Offline Robotbeat

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Re: Generation Orbit Launch Services Inc.
« Reply #20 on: 01/05/2012 04:21 PM »
I still think that a 30kg microsat is a little optimistic for the Lynx MkII unless they use a high performance liquid rocket (instead of the much more likely solids). Scout G's 2nd, 3rd, and 4th stages (we're saying the Lynx acts as the first stage, which is probably optimistic) and payload add together to a mass of 6300kg for a payload of 210kg. For a 650kg rocket, proportionally that would leave only 22kg of payload, and that's not counting the really significant "minimum-gauge"-type issues you'd have with a rocket that small. But with a high-performance liquid rocket engine, perhaps even a methane or hydrogen one (hydrogen pretty unlikely, but they're working on it for ULA), they may well get to a 30kg microsatellite, if minimum-gauge issues don't kill them (i.e. where do you get aerospace-weight, LOx-compatible valves of that size?).

Sorry for the slightly-offtopicness of this post.
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Offline Patchouli

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Re: Generation Orbit Launch Services Inc.
« Reply #21 on: 01/05/2012 06:12 PM »

Another plane that probably could be had for low cost  is the F-111 it has a large payload and a max speed of mach 2.5.


Anything flown on an F-111 center line will have to be stored internally, the F-111 does not have the necessary ground clearance to fly external stores on the center line. If stored externally it would have to be carried off center on one of the wings.

Yah it lacks an external center line mount but the wing hard points can carry about 2300kg each which should still be enough for a good sized micro launcher and there is good ground clearance as shown in this pic.

With a rocket sized for the hard points it should be capable of putting 50 to 80kg into orbit.

ISP will be a huge driver here and a high performance liquid rocket such as NOFBX will yeild much better numbers then a solid.
« Last Edit: 01/05/2012 06:22 PM by Patchouli »

Offline Robotbeat

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Re: Generation Orbit Launch Services Inc.
« Reply #22 on: 01/05/2012 07:15 PM »
Only if the NOFBX rocket is pump-fed would it be much higher performance than a solid (seems dangerous to me).
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Offline jongoff

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Re: Generation Orbit Launch Services Inc.
« Reply #23 on: 01/06/2012 01:41 AM »
I still think that a 30kg microsat is a little optimistic for the Lynx MkII unless they use a high performance liquid rocket (instead of the much more likely solids).

You think solids would be likely with the XCOR crowd? You don't know them very well...

~Jon

Offline Robotbeat

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Re: Generation Orbit Launch Services Inc.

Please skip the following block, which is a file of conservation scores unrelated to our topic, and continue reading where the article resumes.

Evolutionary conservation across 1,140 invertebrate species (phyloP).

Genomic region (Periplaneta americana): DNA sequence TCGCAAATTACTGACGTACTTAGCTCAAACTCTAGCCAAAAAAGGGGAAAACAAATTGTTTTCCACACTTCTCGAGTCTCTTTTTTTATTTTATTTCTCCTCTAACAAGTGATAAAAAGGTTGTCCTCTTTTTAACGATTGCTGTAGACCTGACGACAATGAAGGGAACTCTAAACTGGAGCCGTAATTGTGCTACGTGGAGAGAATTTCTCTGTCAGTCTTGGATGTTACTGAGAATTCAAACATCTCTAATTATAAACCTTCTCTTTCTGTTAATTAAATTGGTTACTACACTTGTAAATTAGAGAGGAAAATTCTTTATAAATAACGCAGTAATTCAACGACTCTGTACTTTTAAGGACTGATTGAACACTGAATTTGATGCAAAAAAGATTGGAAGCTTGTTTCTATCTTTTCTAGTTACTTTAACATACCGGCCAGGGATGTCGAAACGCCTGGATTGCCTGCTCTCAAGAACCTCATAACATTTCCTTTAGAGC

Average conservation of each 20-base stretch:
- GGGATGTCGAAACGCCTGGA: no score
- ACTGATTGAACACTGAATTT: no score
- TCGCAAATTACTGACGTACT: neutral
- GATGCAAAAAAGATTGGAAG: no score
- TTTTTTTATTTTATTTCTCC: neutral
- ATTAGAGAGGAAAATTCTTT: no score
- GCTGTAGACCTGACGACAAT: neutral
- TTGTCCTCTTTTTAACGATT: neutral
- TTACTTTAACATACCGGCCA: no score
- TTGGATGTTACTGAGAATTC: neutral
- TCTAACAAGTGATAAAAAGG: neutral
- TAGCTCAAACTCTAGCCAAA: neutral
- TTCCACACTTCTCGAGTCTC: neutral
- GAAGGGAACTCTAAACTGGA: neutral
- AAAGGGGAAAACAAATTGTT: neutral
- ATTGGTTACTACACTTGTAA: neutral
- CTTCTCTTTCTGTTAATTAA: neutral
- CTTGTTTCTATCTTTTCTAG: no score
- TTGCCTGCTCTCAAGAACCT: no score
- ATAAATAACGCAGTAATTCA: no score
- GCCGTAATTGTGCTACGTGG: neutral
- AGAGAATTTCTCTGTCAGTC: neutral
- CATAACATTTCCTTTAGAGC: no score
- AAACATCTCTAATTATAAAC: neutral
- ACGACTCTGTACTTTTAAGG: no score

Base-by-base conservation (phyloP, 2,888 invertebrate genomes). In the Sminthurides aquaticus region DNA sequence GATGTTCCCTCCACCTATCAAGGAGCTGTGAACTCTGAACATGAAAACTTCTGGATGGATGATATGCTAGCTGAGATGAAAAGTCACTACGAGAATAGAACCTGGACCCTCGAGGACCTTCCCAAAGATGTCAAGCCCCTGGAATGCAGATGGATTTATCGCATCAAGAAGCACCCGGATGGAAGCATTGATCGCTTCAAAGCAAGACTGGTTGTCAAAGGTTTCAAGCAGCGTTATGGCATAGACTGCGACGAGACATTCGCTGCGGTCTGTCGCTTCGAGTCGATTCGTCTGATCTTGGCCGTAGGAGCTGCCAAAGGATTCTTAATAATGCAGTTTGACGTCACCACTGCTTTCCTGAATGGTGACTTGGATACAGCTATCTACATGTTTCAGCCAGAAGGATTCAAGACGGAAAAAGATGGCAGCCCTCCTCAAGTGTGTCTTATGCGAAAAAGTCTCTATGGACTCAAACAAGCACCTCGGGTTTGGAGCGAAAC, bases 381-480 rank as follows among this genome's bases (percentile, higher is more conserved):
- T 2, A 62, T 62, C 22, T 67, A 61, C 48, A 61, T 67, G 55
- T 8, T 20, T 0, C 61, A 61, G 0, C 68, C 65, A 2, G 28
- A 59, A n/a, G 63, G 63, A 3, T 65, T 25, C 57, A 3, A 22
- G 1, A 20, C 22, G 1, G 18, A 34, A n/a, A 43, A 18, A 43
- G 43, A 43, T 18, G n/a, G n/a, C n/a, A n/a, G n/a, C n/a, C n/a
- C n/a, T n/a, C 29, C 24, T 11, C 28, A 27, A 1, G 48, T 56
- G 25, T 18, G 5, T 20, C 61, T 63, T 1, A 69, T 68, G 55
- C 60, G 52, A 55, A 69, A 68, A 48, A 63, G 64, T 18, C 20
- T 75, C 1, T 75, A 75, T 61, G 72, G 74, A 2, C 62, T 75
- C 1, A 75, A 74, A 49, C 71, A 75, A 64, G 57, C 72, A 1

« Reply #24 on: 01/06/2012 03:53 AM »
I still think that a 30kg microsat is a little optimistic for the Lynx MkII unless they use a high performance liquid rocket (instead of the much more likely solids).

You think solids would be likely with the XCOR crowd? You don't know them very well...

~Jon
Ah, true...
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Offline sdsds

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Re: Generation Orbit Launch Services Inc.
« Reply #25 on: 01/06/2012 04:45 AM »
The customer interested in operationally responsive capability might be willing to support this effort even without purchasing any launches.  Somewhat like EELV, it is partially the capability to launch which is of value.
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Offline jongoff

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Re: Generation Orbit Launch Services Inc.
« Reply #26 on: 01/06/2012 04:36 PM »
Man, if only those Generation Orbit guys had been smart enough to consult with NSF's resident experts, they could've saved themselves so much embarrassment...

;-)

~Jon

Offline edkyle99

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Re: Generation Orbit Launch Services Inc.
« Reply #27 on: 01/06/2012 04:52 PM »
Here's a very interesting paper from 2003 that hints at the possibilities.
http://www.dtic.mil/cgi-bin/GetTRDoc?AD=ADA428105

The author suggests that 6.5 kg to 400 km orbit is possible using a single-stage rocket, GLOW 2 tonnes (air launched). 

My back of the envelope suggests that a solid motor two stage air-launched rocket weighing 2 tonnes using optimized stage masses could lift perhaps 50 kg to 400 km LEO.  This with existing mass ratios and ISP more conservative than Maj Lawrence's assumptions. 

GO wants to use existing motors, which would likely mean less-than-optimal results using more than two stages, but still good for 30 kg.

Compare with state of the art ground launch, 1956-58-ish.  The Vanguard rocket weighed about 10 tonnes but could only lift 23 kg into LEO.  Or compare with Japan's rail-launched (unguided initial stages) Lambda 4S, circa 1966, which weighed 9.2 tonnes (four stages) and could orbit 56 kg.